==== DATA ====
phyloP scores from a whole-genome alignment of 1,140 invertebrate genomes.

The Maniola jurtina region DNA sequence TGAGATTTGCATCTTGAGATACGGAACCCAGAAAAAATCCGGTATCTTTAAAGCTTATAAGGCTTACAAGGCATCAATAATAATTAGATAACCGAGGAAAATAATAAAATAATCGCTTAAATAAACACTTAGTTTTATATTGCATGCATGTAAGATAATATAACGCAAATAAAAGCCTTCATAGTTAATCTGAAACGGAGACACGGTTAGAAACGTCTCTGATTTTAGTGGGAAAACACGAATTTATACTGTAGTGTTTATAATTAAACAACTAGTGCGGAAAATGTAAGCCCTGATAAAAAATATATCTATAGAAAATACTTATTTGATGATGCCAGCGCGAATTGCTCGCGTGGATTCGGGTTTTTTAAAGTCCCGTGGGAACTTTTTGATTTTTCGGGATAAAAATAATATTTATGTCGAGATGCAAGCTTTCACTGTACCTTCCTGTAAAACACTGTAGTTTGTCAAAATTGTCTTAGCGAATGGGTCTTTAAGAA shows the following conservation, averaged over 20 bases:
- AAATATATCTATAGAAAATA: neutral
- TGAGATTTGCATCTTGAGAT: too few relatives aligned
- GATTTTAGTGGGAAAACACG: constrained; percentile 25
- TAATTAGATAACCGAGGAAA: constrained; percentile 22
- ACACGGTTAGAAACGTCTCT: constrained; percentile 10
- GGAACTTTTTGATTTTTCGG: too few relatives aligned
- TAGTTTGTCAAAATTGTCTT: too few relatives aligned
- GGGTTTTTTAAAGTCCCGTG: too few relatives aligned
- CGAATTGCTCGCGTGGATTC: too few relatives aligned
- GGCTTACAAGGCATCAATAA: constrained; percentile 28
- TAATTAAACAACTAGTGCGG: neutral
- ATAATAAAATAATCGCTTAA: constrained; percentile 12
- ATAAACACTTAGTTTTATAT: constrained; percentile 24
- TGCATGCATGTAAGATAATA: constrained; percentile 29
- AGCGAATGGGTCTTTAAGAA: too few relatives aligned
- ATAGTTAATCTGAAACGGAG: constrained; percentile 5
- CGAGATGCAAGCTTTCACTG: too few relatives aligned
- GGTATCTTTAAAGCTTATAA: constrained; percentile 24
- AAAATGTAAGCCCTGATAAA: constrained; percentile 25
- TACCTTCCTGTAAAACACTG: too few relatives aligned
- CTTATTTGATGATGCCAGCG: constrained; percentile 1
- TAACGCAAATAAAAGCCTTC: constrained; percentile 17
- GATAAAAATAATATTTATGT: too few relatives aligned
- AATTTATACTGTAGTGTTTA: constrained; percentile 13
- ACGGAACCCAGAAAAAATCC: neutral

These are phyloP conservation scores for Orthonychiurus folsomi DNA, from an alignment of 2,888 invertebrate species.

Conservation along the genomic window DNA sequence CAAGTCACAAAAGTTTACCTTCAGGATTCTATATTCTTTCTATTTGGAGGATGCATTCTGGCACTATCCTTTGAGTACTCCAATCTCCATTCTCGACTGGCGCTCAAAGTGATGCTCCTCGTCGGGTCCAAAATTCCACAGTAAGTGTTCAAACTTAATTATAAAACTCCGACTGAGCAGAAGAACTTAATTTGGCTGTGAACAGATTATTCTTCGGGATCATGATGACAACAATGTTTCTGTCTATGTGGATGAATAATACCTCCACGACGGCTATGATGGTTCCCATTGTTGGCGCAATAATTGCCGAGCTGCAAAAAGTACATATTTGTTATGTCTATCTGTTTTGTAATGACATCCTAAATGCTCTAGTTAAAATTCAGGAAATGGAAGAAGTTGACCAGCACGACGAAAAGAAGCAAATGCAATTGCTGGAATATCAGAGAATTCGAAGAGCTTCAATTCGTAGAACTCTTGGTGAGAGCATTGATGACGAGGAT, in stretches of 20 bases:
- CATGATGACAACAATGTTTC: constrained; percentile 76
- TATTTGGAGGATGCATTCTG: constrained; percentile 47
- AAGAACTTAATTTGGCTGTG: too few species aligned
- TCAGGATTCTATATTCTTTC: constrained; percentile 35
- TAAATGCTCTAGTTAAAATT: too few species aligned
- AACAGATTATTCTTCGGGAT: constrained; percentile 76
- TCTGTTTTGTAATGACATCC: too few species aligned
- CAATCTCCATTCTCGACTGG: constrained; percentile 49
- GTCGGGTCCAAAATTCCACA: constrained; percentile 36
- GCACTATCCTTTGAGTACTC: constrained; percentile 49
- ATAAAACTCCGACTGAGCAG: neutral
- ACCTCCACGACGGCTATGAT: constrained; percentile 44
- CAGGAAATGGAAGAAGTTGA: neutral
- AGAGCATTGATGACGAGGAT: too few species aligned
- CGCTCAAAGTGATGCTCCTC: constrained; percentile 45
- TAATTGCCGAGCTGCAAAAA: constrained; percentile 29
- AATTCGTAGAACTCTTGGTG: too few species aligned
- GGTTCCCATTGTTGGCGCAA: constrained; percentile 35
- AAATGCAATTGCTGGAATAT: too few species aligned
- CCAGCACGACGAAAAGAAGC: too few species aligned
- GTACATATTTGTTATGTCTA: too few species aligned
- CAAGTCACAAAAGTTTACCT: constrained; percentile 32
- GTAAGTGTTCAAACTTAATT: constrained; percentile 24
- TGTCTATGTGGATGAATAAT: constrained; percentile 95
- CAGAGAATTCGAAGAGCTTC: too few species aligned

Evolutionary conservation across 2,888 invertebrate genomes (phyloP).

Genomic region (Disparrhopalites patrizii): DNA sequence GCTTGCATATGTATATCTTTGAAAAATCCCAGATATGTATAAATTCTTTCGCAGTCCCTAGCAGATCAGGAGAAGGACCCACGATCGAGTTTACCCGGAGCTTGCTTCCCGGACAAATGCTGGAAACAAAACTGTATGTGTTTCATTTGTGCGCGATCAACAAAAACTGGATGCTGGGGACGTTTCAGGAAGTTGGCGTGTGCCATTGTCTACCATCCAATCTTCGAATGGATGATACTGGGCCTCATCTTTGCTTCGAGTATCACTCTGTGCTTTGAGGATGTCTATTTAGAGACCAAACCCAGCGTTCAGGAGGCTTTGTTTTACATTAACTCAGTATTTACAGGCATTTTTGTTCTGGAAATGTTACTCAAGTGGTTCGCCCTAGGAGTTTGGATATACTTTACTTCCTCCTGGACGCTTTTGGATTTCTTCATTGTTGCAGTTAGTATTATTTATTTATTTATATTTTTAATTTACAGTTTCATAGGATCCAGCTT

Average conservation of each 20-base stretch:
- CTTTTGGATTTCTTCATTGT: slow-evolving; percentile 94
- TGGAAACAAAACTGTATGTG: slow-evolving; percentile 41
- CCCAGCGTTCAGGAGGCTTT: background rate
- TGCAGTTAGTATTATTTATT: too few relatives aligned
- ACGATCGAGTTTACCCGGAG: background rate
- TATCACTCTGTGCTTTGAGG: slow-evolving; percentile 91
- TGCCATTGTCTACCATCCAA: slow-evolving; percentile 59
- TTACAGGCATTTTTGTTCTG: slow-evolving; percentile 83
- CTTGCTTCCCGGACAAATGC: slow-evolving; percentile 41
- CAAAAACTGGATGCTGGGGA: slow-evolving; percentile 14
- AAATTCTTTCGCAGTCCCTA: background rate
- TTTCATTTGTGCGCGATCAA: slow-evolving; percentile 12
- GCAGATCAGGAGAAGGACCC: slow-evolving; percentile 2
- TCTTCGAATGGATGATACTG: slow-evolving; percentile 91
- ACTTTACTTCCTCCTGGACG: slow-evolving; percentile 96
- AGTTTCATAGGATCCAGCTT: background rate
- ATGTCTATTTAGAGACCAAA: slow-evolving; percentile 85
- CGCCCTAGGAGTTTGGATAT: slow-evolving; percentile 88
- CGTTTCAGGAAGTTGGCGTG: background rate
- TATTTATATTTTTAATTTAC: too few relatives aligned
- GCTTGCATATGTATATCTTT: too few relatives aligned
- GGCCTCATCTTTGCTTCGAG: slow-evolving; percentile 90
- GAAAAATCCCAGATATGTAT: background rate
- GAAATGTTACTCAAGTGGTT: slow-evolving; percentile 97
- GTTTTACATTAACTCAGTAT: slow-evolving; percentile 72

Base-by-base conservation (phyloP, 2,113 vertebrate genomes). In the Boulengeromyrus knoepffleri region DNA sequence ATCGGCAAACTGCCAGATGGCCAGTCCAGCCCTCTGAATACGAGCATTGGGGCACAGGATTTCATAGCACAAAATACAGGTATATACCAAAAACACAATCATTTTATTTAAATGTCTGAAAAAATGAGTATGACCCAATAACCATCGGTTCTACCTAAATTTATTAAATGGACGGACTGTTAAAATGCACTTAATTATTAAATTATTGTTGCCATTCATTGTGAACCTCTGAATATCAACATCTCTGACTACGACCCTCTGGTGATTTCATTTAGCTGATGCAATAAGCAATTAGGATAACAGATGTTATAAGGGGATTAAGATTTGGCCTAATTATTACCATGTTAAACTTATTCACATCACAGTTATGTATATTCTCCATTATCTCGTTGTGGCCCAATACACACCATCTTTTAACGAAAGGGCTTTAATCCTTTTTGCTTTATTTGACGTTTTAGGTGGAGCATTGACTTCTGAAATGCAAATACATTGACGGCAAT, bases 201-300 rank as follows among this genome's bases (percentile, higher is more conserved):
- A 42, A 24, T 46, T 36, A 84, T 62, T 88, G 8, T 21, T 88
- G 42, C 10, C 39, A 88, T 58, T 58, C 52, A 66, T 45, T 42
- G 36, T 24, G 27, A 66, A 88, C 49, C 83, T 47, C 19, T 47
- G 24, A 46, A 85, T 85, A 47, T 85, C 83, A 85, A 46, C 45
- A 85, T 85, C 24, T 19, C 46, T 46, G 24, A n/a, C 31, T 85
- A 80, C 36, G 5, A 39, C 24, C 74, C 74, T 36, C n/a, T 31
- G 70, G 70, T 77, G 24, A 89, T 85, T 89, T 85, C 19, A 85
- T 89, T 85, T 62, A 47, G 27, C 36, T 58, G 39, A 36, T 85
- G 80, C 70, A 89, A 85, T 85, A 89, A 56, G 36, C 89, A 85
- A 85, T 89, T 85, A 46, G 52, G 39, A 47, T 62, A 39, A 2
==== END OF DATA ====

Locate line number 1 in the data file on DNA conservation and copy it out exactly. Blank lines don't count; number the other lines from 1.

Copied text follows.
phyloP scores from a whole-genome alignment of 1,140 invertebrate genomes.